• Never reveal to a visitor or telephone caller that you are alone. When there is a visitor at the door, call out in a loud voice, "I'll Answer it!" to imply that you are not alone.
  • Do not use your first name on mailboxes or in phone directories. Use your first initial only.
  • Be aware of deserted laundry rooms, common lounges, basements, parking garages, and elevators, especially at night.
  • Always escort your guests in and out of the building.
  • Remember, you are responsible for the conduct of your guests while they are present in your building.
  • Avoid walking alone at night. Take advantage of campus escort services. Call Public Safety St. Paul (651) 962-5100, or in Minneapolis, (651) 962-4100, to request a walking escort.

Being a Good Roommate

When living with roommates, be sure to maintain respectful relationships. A few ground rules:

  • Establish ground rules and expectations.
  • Remember that everyone is equal and should have equal rights to be heard in any discussion.
  • Assume each other's perspective. Ask your roommates to reverse positions (i.e., to stand in your shoes while you stand in theirs). This can sometimes be the most effective way of getting your point across and to understand a roommate's concerns.
  • Do not team up with one roommate against another. This creates defensiveness in the other roommate. You all are working together for a solution.

Being a Good Neighbor

Respect for your neighbors is important. Living off-campus you may find yourself living next door to a retired couple, a single parent with small children or a young professional.. You may discover that your lifestyle must adapt to your new environment.

You should try to foster good relationships with your neighbors by getting to know them. You should introduce yourself to them, as this will make it easier to solve problems that may arise later. Communication between you and your neighbors is the best way to avoid conflicts.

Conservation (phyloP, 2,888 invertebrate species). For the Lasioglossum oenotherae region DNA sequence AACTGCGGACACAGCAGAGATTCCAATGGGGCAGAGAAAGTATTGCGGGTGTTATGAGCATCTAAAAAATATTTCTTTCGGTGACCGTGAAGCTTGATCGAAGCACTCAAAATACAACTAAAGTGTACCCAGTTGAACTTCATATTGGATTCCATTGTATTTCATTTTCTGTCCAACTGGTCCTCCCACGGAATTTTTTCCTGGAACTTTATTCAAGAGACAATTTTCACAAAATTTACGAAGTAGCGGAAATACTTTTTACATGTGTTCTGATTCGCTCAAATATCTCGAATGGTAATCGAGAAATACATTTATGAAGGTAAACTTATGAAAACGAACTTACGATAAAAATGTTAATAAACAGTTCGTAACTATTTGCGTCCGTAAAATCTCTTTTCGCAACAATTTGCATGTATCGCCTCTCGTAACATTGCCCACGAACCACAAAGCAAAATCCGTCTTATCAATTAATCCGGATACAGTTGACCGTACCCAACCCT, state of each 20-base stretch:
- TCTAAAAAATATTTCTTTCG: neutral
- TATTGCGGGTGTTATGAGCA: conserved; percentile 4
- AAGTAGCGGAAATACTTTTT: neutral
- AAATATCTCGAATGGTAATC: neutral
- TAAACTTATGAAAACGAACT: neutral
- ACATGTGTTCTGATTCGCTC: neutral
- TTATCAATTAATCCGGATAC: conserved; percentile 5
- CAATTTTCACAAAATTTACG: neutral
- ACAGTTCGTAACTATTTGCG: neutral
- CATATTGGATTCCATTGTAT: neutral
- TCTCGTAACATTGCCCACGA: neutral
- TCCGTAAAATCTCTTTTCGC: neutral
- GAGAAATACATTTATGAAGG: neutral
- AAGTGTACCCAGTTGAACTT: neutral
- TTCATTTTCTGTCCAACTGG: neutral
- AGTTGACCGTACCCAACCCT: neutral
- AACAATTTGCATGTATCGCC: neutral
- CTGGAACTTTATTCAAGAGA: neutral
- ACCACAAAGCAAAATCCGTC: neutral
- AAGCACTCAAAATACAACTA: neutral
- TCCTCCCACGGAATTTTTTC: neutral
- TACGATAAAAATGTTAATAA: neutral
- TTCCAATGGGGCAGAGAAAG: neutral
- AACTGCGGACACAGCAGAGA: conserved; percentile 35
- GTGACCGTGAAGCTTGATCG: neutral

Noise is a common issue for student tenants. Such problems are often the result of loud and overcrowded parties. The best strategy that we can recommend comes in the form of a piece of friendly advice we heard from an elderly neighbor: "Don't have a party. Go to one."

If you decide to host a party, remember it is your responsibility to keep social events under control. The following tips are useful guidelines whenever you host an off-campus party:

  • Inform your neighbors that a party is going to take place. Give them a contact name and phone number where you can be reached in case they have a problem.
  • Avoid parking problems. Consider the parking needs of your neighbors.
  • Monitor the noise level coming from your house or apartment.
  • Remind guests to leave the party quietly.
  • Clean your house and the property after a party. Remove all garbage from the yard and street. Keep your neighborhood clean.
  • If you serve alcohol, limit amount served and never serve to underage people.
  • Remember that you are responsible for the behavior of your guests. It is also important to note that if the police or Public Safety and Parking Services have to visit an off-campus party and a report is filed, the residents will be subject to the discipline process at St. Thomas. Sanctions can include, but are not limited to conduct probations and suspension. Students on conduct probation cannot apply to or study abroad and may not be able to apply for some leadership positions on campus.

There are a few other things to take into consideration when being a good neighbor. The first is porch and yard maintenance; cut the lawn and rake the leaves. Be attentive to the appearance of your yard and porch by regularly caring for it and picking it up. It shows that you care about being a good neighbor. In addition, a city ordinance stipulates that you must clear your sidewalk within 24 hours after snow ceases to fall. You can make a positive impression on your block by shoveling a little more than your share.